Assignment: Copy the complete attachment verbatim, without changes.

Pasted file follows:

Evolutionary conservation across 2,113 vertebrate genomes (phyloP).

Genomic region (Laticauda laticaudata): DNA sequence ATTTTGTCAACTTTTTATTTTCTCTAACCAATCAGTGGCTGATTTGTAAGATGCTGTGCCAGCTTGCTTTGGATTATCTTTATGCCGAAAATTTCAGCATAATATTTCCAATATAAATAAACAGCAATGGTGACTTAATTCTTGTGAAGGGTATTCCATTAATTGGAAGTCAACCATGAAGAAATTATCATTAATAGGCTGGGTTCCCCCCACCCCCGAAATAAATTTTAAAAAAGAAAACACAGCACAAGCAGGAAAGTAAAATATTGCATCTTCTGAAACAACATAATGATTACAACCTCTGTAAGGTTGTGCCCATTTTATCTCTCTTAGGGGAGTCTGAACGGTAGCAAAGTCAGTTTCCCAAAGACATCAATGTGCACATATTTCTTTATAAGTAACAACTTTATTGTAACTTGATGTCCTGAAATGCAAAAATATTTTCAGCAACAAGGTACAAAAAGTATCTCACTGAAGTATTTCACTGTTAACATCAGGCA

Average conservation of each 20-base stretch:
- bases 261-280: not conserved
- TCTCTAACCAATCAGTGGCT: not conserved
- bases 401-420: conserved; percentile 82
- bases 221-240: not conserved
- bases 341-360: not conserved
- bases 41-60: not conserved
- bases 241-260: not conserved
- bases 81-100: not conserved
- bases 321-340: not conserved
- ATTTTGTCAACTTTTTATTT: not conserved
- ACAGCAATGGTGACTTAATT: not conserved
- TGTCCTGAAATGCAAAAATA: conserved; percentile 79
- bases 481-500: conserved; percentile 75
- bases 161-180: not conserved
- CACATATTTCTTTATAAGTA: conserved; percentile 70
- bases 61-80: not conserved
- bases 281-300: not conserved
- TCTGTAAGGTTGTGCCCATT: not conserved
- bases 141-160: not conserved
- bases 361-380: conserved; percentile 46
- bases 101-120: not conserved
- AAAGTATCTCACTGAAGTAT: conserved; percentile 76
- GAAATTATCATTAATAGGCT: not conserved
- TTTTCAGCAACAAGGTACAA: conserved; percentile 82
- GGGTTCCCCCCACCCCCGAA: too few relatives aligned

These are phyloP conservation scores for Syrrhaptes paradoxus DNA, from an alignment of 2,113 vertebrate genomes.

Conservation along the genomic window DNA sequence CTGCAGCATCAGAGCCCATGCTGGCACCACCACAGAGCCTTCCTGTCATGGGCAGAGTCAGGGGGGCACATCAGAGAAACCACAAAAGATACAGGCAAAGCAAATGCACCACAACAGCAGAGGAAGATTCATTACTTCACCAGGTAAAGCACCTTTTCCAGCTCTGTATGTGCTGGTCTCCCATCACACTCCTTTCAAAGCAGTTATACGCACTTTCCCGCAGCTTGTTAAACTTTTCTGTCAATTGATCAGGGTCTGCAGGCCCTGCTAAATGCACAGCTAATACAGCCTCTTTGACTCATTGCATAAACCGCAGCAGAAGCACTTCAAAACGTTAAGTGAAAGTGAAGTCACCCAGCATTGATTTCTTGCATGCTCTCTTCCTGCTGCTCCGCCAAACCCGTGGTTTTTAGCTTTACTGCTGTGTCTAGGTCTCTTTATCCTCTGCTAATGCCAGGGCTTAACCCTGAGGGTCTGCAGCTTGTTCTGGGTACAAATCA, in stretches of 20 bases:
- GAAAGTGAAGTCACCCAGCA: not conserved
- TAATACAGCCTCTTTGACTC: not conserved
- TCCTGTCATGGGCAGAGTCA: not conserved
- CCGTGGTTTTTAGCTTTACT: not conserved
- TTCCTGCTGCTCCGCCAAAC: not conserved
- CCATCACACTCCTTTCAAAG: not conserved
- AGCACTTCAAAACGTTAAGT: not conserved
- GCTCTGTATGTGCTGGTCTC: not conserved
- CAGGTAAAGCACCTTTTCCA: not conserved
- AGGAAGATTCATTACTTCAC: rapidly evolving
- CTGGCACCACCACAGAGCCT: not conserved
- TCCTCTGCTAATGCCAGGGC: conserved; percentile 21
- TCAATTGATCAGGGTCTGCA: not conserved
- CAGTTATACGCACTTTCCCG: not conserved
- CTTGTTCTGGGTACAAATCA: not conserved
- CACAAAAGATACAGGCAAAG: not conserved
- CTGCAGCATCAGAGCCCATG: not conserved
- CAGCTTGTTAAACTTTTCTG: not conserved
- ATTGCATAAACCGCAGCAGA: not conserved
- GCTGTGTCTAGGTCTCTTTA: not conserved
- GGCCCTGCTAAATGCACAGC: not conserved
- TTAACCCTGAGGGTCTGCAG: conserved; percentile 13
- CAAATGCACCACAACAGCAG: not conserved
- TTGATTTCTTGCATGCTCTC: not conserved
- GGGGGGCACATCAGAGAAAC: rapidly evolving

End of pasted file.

Evolutionary conservation across 2,113 vertebrate genomes (phyloP).

Genomic region (Laticauda laticaudata): DNA sequence ATTTTGTCAACTTTTTATTTTCTCTAACCAATCAGTGGCTGATTTGTAAGATGCTGTGCCAGCTTGCTTTGGATTATCTTTATGCCGAAAATTTCAGCATAATATTTCCAATATAAATAAACAGCAATGGTGACTTAATTCTTGTGAAGGGTATTCCATTAATTGGAAGTCAACCATGAAGAAATTATCATTAATAGGCTGGGTTCCCCCCACCCCCGAAATAAATTTTAAAAAAGAAAACACAGCACAAGCAGGAAAGTAAAATATTGCATCTTCTGAAACAACATAATGATTACAACCTCTGTAAGGTTGTGCCCATTTTATCTCTCTTAGGGGAGTCTGAACGGTAGCAAAGTCAGTTTCCCAAAGACATCAATGTGCACATATTTCTTTATAAGTAACAACTTTATTGTAACTTGATGTCCTGAAATGCAAAAATATTTTCAGCAACAAGGTACAAAAAGTATCTCACTGAAGTATTTCACTGTTAACATCAGGCA

Average conservation of each 20-base stretch:
- bases 261-280: not conserved
- TCTCTAACCAATCAGTGGCT: not conserved
- bases 401-420: conserved; percentile 82
- bases 221-240: not conserved
- bases 341-360: not conserved
- bases 41-60: not conserved
- bases 241-260: not conserved
- bases 81-100: not conserved
- bases 321-340: not conserved
- ATTTTGTCAACTTTTTATTT: not conserved
- ACAGCAATGGTGACTTAATT: not conserved
- TGTCCTGAAATGCAAAAATA: conserved; percentile 79
- bases 481-500: conserved; percentile 75
- bases 161-180: not conserved
- CACATATTTCTTTATAAGTA: conserved; percentile 70
- bases 61-80: not conserved
- bases 281-300: not conserved
- TCTGTAAGGTTGTGCCCATT: not conserved
- bases 141-160: not conserved
- bases 361-380: conserved; percentile 46
- bases 101-120: not conserved
- AAAGTATCTCACTGAAGTAT: conserved; percentile 76
- GAAATTATCATTAATAGGCT: not conserved
- TTTTCAGCAACAAGGTACAA: conserved; percentile 82
- GGGTTCCCCCCACCCCCGAA: too few relatives aligned

These are phyloP conservation scores for Syrrhaptes paradoxus DNA, from an alignment of 2,113 vertebrate genomes.

Conservation along the genomic window DNA sequence CTGCAGCATCAGAGCCCATGCTGGCACCACCACAGAGCCTTCCTGTCATGGGCAGAGTCAGGGGGGCACATCAGAGAAACCACAAAAGATACAGGCAAAGCAAATGCACCACAACAGCAGAGGAAGATTCATTACTTCACCAGGTAAAGCACCTTTTCCAGCTCTGTATGTGCTGGTCTCCCATCACACTCCTTTCAAAGCAGTTATACGCACTTTCCCGCAGCTTGTTAAACTTTTCTGTCAATTGATCAGGGTCTGCAGGCCCTGCTAAATGCACAGCTAATACAGCCTCTTTGACTCATTGCATAAACCGCAGCAGAAGCACTTCAAAACGTTAAGTGAAAGTGAAGTCACCCAGCATTGATTTCTTGCATGCTCTCTTCCTGCTGCTCCGCCAAACCCGTGGTTTTTAGCTTTACTGCTGTGTCTAGGTCTCTTTATCCTCTGCTAATGCCAGGGCTTAACCCTGAGGGTCTGCAGCTTGTTCTGGGTACAAATCA, in stretches of 20 bases:
- GAAAGTGAAGTCACCCAGCA: not conserved
- TAATACAGCCTCTTTGACTC: not conserved
- TCCTGTCATGGGCAGAGTCA: not conserved
- CCGTGGTTTTTAGCTTTACT: not conserved
- TTCCTGCTGCTCCGCCAAAC: not conserved
- CCATCACACTCCTTTCAAAG: not conserved
- AGCACTTCAAAACGTTAAGT: not conserved
- GCTCTGTATGTGCTGGTCTC: not conserved
- CAGGTAAAGCACCTTTTCCA: not conserved
- AGGAAGATTCATTACTTCAC: rapidly evolving
- CTGGCACCACCACAGAGCCT: not conserved
- TCCTCTGCTAATGCCAGGGC: conserved; percentile 21
- TCAATTGATCAGGGTCTGCA: not conserved
- CAGTTATACGCACTTTCCCG: not conserved
- CTTGTTCTGGGTACAAATCA: not conserved
- CACAAAAGATACAGGCAAAG: not conserved
- CTGCAGCATCAGAGCCCATG: not conserved
- CAGCTTGTTAAACTTTTCTG: not conserved
- ATTGCATAAACCGCAGCAGA: not conserved
- GCTGTGTCTAGGTCTCTTTA: not conserved
- GGCCCTGCTAAATGCACAGC: not conserved
- TTAACCCTGAGGGTCTGCAG: conserved; percentile 13
- CAAATGCACCACAACAGCAG: not conserved
- TTGATTTCTTGCATGCTCTC: not conserved
- GGGGGGCACATCAGAGAAAC: rapidly evolving